Over the past year, the IT security space has had numerous mainstream headlines. From the discovery of sophisticated toolkits with ominous names like Flame to cross-platform zero-day vulnerabilities, both consumers and corporations were inundated with advisories and alerts regarding emerging threats. The frequency of data breaches and incidents—which had already hit a new high in 2011—continued their upward trajectory.

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  • While talk of sophisticated attacks and widespread distributed denial-of-service (DDoS) attempts made the year’s headlines, a large percentage of breaches relied on tried and true techniques such as SQL injection. What continues to be clear is that attackers, regardless of operational sophistication,will pursue a path-of-least-resistance approach to reach their objectives.
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  • Integration of mobile devices into the enterprise continues to be a challenge. In the previous report,we looked at some of the pitfalls and perils of implementing BYOD programs without strict formulations of policy and governance to support the use of these devices. That said, recent developments have indicated that while these dangers still exist,we believe mobile devices should be more secure than traditional user computing devices by 2014.
  • While this prediction may seem far fetched on the surface, it is based on security control trends and requirements that are being driven into the market by knowledgeable security executives. In this report, we explore how security executives are advocating the separation of personas or roles on employee-owned devices. We also discuss some secure software mobile application development initiatives that are taking place today.
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  • The distribution and installation of malware on end-user systems has been greatly enabled by the use of Web browser exploit kits built specifically for this purpose. Exploit kits first began to appear in 2006 and are provided or sold by their authors to attackers that want to install malware on a large number of systems.They continue to be popular because they provide attackers a turnkey solution for installing malware on end-user systems. Java vulnerabilities have become a key target for exploit kits as attackers take advantage of three key elements: reliable exploitation, unsandboxed code execution, and cross-platform availability across multiple operating systems. Java exploits have become key targets in 2012 and IBM X-Force predicts this attack activity to continue into 2013.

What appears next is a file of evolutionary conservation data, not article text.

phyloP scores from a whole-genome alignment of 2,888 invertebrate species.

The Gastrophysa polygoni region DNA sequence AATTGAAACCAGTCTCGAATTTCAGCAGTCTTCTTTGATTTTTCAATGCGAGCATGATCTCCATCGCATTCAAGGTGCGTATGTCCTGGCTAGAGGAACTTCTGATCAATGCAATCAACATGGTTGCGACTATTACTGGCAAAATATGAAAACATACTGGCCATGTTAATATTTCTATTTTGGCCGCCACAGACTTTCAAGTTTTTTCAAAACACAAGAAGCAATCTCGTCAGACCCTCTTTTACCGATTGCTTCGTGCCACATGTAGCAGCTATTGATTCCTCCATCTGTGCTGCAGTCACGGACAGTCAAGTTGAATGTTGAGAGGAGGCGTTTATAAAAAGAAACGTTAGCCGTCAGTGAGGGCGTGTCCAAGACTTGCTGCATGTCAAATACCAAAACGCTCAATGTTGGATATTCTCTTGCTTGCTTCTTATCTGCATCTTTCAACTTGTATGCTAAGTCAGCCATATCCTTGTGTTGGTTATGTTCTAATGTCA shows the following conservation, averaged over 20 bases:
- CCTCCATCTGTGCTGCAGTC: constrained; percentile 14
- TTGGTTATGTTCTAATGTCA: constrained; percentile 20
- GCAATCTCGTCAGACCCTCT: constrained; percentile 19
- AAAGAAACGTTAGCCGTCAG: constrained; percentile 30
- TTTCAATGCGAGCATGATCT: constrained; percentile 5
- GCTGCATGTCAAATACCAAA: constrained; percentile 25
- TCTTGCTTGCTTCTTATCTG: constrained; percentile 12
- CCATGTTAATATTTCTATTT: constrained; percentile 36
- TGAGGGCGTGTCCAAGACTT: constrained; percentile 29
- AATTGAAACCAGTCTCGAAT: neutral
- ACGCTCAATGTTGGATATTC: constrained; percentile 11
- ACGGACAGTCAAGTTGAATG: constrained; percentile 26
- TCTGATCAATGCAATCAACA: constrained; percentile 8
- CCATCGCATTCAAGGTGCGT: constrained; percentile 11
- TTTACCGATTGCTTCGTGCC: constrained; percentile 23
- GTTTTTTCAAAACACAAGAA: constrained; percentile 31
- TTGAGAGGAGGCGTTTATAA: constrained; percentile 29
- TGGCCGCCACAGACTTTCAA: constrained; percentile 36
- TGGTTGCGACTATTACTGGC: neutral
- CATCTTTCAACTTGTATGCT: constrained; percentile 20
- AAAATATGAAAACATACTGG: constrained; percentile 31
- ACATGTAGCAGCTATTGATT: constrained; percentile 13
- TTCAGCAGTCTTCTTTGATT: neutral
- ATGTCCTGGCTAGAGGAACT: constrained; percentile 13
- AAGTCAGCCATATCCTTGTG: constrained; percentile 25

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  • As we reported in the mid-year, spam volume remained nearly flat in 2012, with India claiming the top country of origin for spam distribution, but the nature of spam is changing. Broadly targeted phishing scams, as well as more personalized spear-phishing efforts continue to fool end users with crafty social-engineering email messages that look like legitimate businesses. Also, fake banking alerts and package delivery service emails have been effective as attackers refine their messages to look like the authentic messages that customers might normally receive. Whether the target is individuals or the enterprise, once again, we remind readers that many breaches were a result of poorly applied security fundamentals and policies and could have been mitigated by putting some basic security hygiene into practice.
  • Web applications are still topping the chart of most disclosed vulnerabilities, rising 14% in 2012 over the 2011 end of year numbers. As reported earlier in the mid-year report, cross-site scripting (XSS) dominated the web vulnerability disclosures at 53% of all publicly released vulnerabilities. Although SQL injection attack methods remain as a top attack technique, the actual disclosures of new SQL injection vulnerabilities remain lower than the 2010 peak we recorded.

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  • Social media has changed our lives with new ways to connect, personally and professionally. From this constant availability of information about individuals, attackers can readily access data to use in their activities. Now, more than ever, individual employees who share personal details in their social profiles can be targeted for attacks.

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IBM COMPLIMENTARY SECURITY HEALTH SCAN!

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